Muslims, Jews and turkeys

How I found a reason to give thanks, and how it doesn't matter at all that it was in a tiny Jaffa apartment.

turkey 88 (photo credit: )
turkey 88
(photo credit: )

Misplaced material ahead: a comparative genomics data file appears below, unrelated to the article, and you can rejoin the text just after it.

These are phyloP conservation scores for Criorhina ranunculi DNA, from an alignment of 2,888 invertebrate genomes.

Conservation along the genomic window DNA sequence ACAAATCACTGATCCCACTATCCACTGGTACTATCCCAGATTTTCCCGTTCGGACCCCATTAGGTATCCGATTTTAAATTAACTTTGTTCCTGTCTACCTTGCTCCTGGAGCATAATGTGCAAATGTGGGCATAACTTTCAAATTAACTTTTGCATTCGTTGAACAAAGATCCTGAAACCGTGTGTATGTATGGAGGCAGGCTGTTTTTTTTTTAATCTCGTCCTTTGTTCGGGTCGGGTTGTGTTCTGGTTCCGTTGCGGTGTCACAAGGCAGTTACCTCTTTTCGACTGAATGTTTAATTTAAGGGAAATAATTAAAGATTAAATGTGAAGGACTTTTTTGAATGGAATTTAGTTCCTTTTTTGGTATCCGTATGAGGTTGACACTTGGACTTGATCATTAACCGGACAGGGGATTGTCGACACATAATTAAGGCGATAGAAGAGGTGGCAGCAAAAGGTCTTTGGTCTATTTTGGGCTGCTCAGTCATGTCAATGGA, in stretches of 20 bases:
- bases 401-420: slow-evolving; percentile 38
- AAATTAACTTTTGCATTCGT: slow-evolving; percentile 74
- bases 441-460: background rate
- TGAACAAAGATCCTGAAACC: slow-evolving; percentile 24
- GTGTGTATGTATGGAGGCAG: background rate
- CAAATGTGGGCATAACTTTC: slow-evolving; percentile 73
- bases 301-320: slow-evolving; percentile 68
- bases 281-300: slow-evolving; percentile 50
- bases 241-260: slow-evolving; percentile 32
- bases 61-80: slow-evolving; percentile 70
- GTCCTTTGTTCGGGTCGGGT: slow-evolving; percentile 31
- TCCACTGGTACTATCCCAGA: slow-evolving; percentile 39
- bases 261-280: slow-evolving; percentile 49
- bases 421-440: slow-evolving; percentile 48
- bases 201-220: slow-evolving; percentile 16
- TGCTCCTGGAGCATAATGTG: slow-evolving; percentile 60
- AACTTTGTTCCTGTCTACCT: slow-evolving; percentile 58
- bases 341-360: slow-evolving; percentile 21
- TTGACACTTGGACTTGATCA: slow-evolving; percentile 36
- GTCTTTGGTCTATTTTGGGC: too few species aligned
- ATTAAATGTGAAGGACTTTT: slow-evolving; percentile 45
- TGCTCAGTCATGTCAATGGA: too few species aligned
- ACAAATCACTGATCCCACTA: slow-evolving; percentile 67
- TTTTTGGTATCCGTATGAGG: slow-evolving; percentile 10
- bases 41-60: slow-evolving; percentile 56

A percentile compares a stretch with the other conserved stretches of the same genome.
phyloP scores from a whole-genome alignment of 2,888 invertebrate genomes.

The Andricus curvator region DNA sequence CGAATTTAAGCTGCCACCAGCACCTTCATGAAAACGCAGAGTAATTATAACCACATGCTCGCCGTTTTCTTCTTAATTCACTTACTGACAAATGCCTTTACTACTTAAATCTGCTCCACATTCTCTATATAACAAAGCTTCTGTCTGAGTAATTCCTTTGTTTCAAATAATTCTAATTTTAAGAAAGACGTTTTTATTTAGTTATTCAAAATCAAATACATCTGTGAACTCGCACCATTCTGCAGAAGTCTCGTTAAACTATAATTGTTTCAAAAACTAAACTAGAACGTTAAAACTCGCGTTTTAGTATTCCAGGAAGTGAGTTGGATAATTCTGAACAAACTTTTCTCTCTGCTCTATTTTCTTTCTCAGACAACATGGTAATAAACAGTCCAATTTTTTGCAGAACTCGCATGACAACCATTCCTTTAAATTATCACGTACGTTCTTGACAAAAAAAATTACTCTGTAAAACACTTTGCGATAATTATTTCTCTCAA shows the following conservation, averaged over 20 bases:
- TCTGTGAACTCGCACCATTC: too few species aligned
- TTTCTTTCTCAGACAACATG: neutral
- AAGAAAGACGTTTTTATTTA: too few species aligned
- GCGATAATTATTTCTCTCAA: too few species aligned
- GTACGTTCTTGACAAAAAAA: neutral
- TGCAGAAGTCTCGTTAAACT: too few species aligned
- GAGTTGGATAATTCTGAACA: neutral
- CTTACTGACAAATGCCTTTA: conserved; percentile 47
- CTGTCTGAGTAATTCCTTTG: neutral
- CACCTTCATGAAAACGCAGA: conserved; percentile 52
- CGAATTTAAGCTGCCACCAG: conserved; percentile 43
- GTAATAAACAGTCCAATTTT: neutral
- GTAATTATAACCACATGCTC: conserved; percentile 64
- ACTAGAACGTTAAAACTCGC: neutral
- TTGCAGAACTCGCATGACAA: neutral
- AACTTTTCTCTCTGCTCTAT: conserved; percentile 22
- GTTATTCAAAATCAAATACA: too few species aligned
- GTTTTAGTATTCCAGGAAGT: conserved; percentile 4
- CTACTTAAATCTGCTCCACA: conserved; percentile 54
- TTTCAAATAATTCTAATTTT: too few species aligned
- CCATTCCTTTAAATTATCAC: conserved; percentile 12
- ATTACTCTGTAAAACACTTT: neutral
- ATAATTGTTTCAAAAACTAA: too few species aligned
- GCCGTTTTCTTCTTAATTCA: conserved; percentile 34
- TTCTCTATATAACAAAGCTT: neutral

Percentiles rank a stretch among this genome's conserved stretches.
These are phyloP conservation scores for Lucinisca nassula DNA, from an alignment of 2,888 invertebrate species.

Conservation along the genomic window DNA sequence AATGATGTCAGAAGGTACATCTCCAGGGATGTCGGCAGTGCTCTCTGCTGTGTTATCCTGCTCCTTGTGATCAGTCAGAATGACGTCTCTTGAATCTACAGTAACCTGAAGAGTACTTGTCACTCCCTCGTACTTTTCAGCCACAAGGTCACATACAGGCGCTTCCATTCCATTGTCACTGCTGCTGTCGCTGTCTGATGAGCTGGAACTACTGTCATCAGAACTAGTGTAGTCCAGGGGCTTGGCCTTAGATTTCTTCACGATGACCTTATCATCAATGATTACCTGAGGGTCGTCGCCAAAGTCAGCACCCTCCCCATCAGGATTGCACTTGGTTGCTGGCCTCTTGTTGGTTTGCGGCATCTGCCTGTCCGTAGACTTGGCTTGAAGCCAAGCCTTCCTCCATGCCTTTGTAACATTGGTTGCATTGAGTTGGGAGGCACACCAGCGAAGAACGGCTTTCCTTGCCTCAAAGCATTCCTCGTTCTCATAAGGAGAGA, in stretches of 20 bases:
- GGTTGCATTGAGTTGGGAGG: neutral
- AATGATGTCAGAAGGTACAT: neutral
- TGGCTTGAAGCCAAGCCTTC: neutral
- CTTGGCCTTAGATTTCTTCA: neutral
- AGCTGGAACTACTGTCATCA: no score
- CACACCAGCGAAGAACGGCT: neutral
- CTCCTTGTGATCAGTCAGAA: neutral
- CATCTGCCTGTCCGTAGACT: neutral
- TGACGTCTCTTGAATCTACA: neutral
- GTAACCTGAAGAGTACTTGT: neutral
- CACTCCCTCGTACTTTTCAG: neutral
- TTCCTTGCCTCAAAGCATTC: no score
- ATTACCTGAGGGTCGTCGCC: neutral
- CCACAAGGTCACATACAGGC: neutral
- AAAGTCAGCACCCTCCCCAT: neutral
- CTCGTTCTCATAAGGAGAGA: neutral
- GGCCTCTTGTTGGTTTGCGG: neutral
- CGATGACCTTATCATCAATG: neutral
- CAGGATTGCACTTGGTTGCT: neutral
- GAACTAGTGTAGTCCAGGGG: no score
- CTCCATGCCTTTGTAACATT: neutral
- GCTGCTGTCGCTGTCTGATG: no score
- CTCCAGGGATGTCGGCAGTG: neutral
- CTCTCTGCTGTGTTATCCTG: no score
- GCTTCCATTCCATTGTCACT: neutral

I was walking down Rothschild Blvd. on what was Thanksgiving Day in America, but what in Israel was an ordinary Thursday. My phone buzzed. "Unknown," the caller ID said. I hesitated, then answered. It was X. The mythological X, that is. "Happy Turkey Day!" he said. I sat down on a bench and started crying. "Oh, what's wrong, honey? Are you homesick?" he asked me. As I began to choke out an answer, a passing Israeli stopped, opened his backpack, produced a tissue and offered it to me. "Toda," I said through my tears. He nodded once, soberly, and walked on. "What?" X said. "I was saying thanks to a guy who just handed me a tissue." "Oh," he said. And there was that divide between us again, one of the things that had driven us apart - only this time it came in the form of language. A word of Hebrew and X was momentarily out of the loop - as out of the loop as I'd felt around his Puerto Rican Catholic family, even though X himself was a lapsed Catholic and my Spanish was better than his. Sure, I'd had a Christmas stocking at his parents' house, sure they'd bought a menora and put it on the mantle every year, but there was always a barrier. But we did have a holiday in common - Thanksgiving. It was always my favorite American holiday - it was one of the few that had nothing to do with Jesus and, to my family, it had always been about being together. We ate, we drank, we argued. That was Thanksgiving. I told X all this in one long, jumbled sentence. I blew my nose into the tissue the Israeli had handed me. "You can always come home," X offered. But hadn't I done that when I moved here? And if Israel is my home, why was I feeling so miserable that day, my second consecutive Thanksgiving here? It was almost Shabbat. Boaz (my current boyfriend) and I were in a taxi headed to Jaffa to celebrate Thanksgiving, albeit a day late, at the home of an Israeli-American friend who shares it with her Arab-Israeli boyfriend. "So what exactly are we celebrating?" Boaz asked me. "Thanksgiving." "And what are we supposed to be thanking God for?" "We're not thanking God. It's a totally secular holiday." Boaz looked confused. "But, wait. It's a Christian holiday, right?" "No. It's secular." "But it's a holiday. As in a holy day," Boaz insisted. My Jewishness had been a barrier between X and me; now my Americanness was proving to be a barrier, however small and infrequent, between Boaz and me. "It's not a holy day. It's a holiday," I said. "Look. It's just about being together. You eat a lot, you drink a lot. You sit around, you argue." I searched for an analogy that he would understand. "It's sort of like a really big Shabbat dinner," I said. When we arrived, we found our Muslim-Arab host sitting on the couch next to a bearded Israeli with a kippa. In this tiny living room/kitchen/dining room - the walls painted a pale, crisp yellow - there was a fairly large group of Arab-Israelis, Israelis, Israeli-Americans and American Jews, all of whom had gathered together to celebrate Thanksgiving. There weren't enough seats at the table, but there was plenty of food. And with even less fanfare than some in Israel have on Shabbat, we dug in. I didn't care that the cumin-spiced turkey was in pieces rather than whole. I didn't care that the cucumber-dill-yogurt salad on my plate ran into the green bean casserole. I didn't care that I was eating on a plastic plate and that the tongs of my plastic fork snapped again and again (I ended up going through three forks. Boaz eventually gave up on the plastic forks and took a metal one from the dishdrainer). I didn't care that it was a day late. I looked around at Boaz and the assorted collection of friends, acquaintances and strangers. That lump I'd been feeling in my throat - that ache in my chest, homesickness - dissolved. Back at my apartment in the city center that night, Boaz and I did a replay of the evening. Not only was it the first time he'd celebrated Thanksgiving, it was also the first time he'd spent an extended amount of time with Arabs. He remarked how good the food was... and he remarked on how nice everyone was. As I listened to Boaz talk excitedly about how interesting he thought one of our Arab companions was, it hit me then that the Thanksgiving we'd participated in was closer to the idea of Thanksgiving than any Turkey Day dinner I'd ever been to in America.